"Deep Hoofprints: Roots of Climate Change and Environmental Degradation in South America "
Presented by Robert Wilcox (Department of History & Geography)
In recent decades, concern over the contribution of agricultural "modernization" to global climate change has deepened. One of the major contributors to this phenomenon has been cattle ranching, most notably in the Amazon Basin. While the impact of ranching on tropical forests has rightly been decried across the globe, even more urgent is the reach of ranching into the neighboring savannas of central South America, particularly Brazil and Paraguay. Based on recent historical research in these countries, Bob will outline some of the major factors that have driven this alarming process.
Wednesday, March 15, Noon-12:50, Steely Library 304
Bring your lunch; dessert and refreshments are provided. For more information or to RSVP, contact Allen Ellis at (859) 572-5527 or email@example.com.
Co-sponsored by Steely Library and The Office of the Provost and Executive Vice President for Academic Affairs
Service Feature: Trial Active for On-Demand Streaming Service Kanopy
NKU and Steely Library are now offering a trial of Kanopy, an on-demand streaming video service for universities that offers thousands of titles on a broad range of subjects including anthropology, architecture, art, gender & race, environment & sustainability, health, law, media, politics and psychology/sociology.
The trial lasts until March 16th, so visit the database page and try the Netflix-like experience today!
Database Feature: Track Citations and Research Impact with Scopus
Interested NKU faculty and researchers can now track citations and research impact with Steely resources!
Scopus, an Elsevier database accessible via Steely's Database page, recently launched CiteScore metrics, offering ways to explore, compare, and track journal citation impact.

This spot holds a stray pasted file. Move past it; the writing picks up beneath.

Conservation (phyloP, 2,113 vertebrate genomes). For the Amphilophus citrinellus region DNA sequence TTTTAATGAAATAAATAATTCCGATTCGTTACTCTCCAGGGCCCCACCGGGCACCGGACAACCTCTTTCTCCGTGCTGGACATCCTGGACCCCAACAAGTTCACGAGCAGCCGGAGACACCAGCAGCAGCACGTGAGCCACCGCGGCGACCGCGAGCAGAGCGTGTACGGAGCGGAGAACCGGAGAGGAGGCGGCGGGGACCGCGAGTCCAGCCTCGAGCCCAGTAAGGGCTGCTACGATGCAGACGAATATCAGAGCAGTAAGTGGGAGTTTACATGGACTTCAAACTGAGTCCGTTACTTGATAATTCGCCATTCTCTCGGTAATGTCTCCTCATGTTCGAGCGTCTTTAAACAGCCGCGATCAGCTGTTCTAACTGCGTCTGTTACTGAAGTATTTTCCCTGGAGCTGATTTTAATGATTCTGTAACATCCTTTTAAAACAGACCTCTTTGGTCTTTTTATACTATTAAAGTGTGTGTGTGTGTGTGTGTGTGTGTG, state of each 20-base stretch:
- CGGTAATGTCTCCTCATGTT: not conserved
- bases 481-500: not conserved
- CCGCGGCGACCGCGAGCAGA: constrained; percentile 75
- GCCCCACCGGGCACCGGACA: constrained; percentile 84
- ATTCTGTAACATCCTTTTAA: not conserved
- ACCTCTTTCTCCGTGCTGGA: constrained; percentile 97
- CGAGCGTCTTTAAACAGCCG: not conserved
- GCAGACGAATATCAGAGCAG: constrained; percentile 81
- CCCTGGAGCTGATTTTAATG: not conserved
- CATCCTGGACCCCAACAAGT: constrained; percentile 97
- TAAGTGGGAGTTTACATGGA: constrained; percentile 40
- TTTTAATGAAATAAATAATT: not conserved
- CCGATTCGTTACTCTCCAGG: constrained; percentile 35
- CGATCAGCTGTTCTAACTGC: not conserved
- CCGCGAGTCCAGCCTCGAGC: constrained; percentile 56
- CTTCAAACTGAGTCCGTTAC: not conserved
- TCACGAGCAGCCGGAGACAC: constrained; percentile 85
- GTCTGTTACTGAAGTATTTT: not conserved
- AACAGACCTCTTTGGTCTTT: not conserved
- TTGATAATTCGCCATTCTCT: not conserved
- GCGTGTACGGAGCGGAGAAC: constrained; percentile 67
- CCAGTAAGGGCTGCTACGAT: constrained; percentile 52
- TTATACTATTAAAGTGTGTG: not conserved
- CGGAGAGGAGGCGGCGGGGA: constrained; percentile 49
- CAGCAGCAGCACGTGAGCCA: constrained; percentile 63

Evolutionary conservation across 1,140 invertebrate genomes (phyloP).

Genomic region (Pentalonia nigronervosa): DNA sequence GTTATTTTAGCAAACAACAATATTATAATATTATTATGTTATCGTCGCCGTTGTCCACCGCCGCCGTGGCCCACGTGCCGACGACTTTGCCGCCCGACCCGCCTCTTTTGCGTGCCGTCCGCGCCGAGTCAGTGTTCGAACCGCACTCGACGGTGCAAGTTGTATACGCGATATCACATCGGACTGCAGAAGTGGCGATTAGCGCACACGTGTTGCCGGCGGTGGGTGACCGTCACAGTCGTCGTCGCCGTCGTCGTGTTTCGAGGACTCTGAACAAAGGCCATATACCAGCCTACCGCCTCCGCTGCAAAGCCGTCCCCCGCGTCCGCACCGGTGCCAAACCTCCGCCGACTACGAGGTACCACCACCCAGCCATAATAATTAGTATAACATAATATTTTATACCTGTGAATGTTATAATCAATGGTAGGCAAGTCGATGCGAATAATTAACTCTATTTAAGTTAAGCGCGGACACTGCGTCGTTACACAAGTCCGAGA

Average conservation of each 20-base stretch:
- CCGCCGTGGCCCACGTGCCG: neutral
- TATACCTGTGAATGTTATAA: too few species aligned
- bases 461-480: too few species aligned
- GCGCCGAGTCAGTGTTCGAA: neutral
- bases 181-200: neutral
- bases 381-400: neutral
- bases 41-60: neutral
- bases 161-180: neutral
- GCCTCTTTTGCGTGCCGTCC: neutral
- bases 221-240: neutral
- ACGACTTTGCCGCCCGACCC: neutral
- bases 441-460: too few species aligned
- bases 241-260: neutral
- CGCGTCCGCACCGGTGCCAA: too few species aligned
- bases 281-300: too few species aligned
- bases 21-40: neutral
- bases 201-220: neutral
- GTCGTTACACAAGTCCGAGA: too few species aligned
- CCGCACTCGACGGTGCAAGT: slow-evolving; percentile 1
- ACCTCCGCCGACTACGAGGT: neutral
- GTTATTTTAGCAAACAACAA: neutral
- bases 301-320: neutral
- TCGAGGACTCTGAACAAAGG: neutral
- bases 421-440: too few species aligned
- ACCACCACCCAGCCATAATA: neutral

For more information, and for simple steps on how to access and use the new metrics, visit the database and follow this How-To guide.
Phillip Yannarella wins Government Documents Award
Steely's own Phillip Yannarella has won The Bernadine Abbott Hoduski Government Documents Librarian of the Year Award. The award, established in 1993, recognizes and honors government documents librarians who have made significant contributions to the field of local, state, federal, or international documents.
Criteria for the award include enhancing ability of users to access government information, enhancing the organization of government information, and enhancing the bibliographic control of government information.
Steely's Celebration Research Award
As part of NKU's Celebration of Student Research and Creativity, Steely Library is again offering the W. Frank Steely Library Research Award.
All students who are participating in Celebration and whose projects contain a significant research component are eligible to apply for the award. The winner will receive a $500 prize.
The application deadline is April 24th.
Now in its fifth year, the Research Award is intended to promote the role of the academic library in providing support and resources as part of the academic research process. The award will be presented to the Celebration student who demonstrates the most effective use of Steely Library resources, services, and personnel as part of their project. This may include, but is not limited to, the use of the library's online databases or print resources, using the library's SourceFinder service for obtaining resources, or receiving assistance from librarians or library staff members as part of the research process.
To apply for the award, Celebration students need to complete the online application form and submit a narrative describing how they used library resources, services, and personnel in completing their Celebration projects.
In a time when concerns over "fake news" are consistently making headlines, it is more important than ever that our students are able to locate, evaluate, and use information sources ethically and effectively. Steely's Information Literacy Program is dedicated to helping students develop the skills necessary to successfully engage with the vast information ecosystem.
Recognizing that a single 50-minute library session cannot teach students all they need to know about research and information use, we scaffold information literacy instruction so that students receive foundational concepts early in their academic career, information literacy relevant to their discipline, and more advanced concepts are delivered at the graduate level.
At the foundational level, we reach students in UNV 101, ENG 101, ENG 151 and ENG 291. Within a student's chosen discipline, we target courses that have significant research components and/or are required for the majority of students in a specific major. In these courses, we focus on the research skills and concepts that are most vital for students in that discipline. For many of these courses, we have already developed online instructional resources, which can be found within our Information Literacy Curriculum, and we continue to teach many classes face-to-face.
If you are interested in collaborating with us to develop information literacy outcomes for your program, contact us at firstname.lastname@example.org.
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